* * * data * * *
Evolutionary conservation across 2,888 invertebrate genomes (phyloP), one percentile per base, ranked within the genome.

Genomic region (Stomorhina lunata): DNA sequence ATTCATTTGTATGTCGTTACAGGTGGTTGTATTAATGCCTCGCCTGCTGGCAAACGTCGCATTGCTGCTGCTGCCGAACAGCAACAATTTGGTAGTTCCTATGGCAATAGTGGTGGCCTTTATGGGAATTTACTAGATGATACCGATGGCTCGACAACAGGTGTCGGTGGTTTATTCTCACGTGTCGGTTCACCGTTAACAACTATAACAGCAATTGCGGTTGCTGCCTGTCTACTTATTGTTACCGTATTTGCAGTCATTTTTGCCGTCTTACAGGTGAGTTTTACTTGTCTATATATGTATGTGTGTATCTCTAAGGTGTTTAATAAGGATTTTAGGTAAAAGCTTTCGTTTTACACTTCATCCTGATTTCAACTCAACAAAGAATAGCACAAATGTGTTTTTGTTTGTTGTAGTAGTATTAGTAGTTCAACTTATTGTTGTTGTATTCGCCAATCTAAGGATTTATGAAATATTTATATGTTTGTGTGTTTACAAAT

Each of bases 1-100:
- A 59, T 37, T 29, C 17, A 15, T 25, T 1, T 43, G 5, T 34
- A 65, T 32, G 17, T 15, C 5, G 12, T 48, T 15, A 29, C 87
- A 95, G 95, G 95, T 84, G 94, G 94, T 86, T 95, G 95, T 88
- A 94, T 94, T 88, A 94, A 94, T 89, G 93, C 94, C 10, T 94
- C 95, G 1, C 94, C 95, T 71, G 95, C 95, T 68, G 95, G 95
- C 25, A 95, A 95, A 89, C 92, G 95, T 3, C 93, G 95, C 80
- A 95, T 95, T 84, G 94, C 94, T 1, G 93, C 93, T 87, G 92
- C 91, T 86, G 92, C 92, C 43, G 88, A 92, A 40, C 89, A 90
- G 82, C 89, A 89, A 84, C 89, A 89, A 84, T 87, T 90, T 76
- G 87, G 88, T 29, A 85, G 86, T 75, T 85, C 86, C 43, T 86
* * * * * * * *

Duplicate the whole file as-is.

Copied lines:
Evolutionary conservation across 2,888 invertebrate genomes (phyloP), one percentile per base, ranked within the genome.

Genomic region (Stomorhina lunata): DNA sequence ATTCATTTGTATGTCGTTACAGGTGGTTGTATTAATGCCTCGCCTGCTGGCAAACGTCGCATTGCTGCTGCTGCCGAACAGCAACAATTTGGTAGTTCCTATGGCAATAGTGGTGGCCTTTATGGGAATTTACTAGATGATACCGATGGCTCGACAACAGGTGTCGGTGGTTTATTCTCACGTGTCGGTTCACCGTTAACAACTATAACAGCAATTGCGGTTGCTGCCTGTCTACTTATTGTTACCGTATTTGCAGTCATTTTTGCCGTCTTACAGGTGAGTTTTACTTGTCTATATATGTATGTGTGTATCTCTAAGGTGTTTAATAAGGATTTTAGGTAAAAGCTTTCGTTTTACACTTCATCCTGATTTCAACTCAACAAAGAATAGCACAAATGTGTTTTTGTTTGTTGTAGTAGTATTAGTAGTTCAACTTATTGTTGTTGTATTCGCCAATCTAAGGATTTATGAAATATTTATATGTTTGTGTGTTTACAAAT

Each of bases 1-100:
- A 59, T 37, T 29, C 17, A 15, T 25, T 1, T 43, G 5, T 34
- A 65, T 32, G 17, T 15, C 5, G 12, T 48, T 15, A 29, C 87
- A 95, G 95, G 95, T 84, G 94, G 94, T 86, T 95, G 95, T 88
- A 94, T 94, T 88, A 94, A 94, T 89, G 93, C 94, C 10, T 94
- C 95, G 1, C 94, C 95, T 71, G 95, C 95, T 68, G 95, G 95
- C 25, A 95, A 95, A 89, C 92, G 95, T 3, C 93, G 95, C 80
- A 95, T 95, T 84, G 94, C 94, T 1, G 93, C 93, T 87, G 92
- C 91, T 86, G 92, C 92, C 43, G 88, A 92, A 40, C 89, A 90
- G 82, C 89, A 89, A 84, C 89, A 89, A 84, T 87, T 90, T 76
- G 87, G 88, T 29, A 85, G 86, T 75, T 85, C 86, C 43, T 86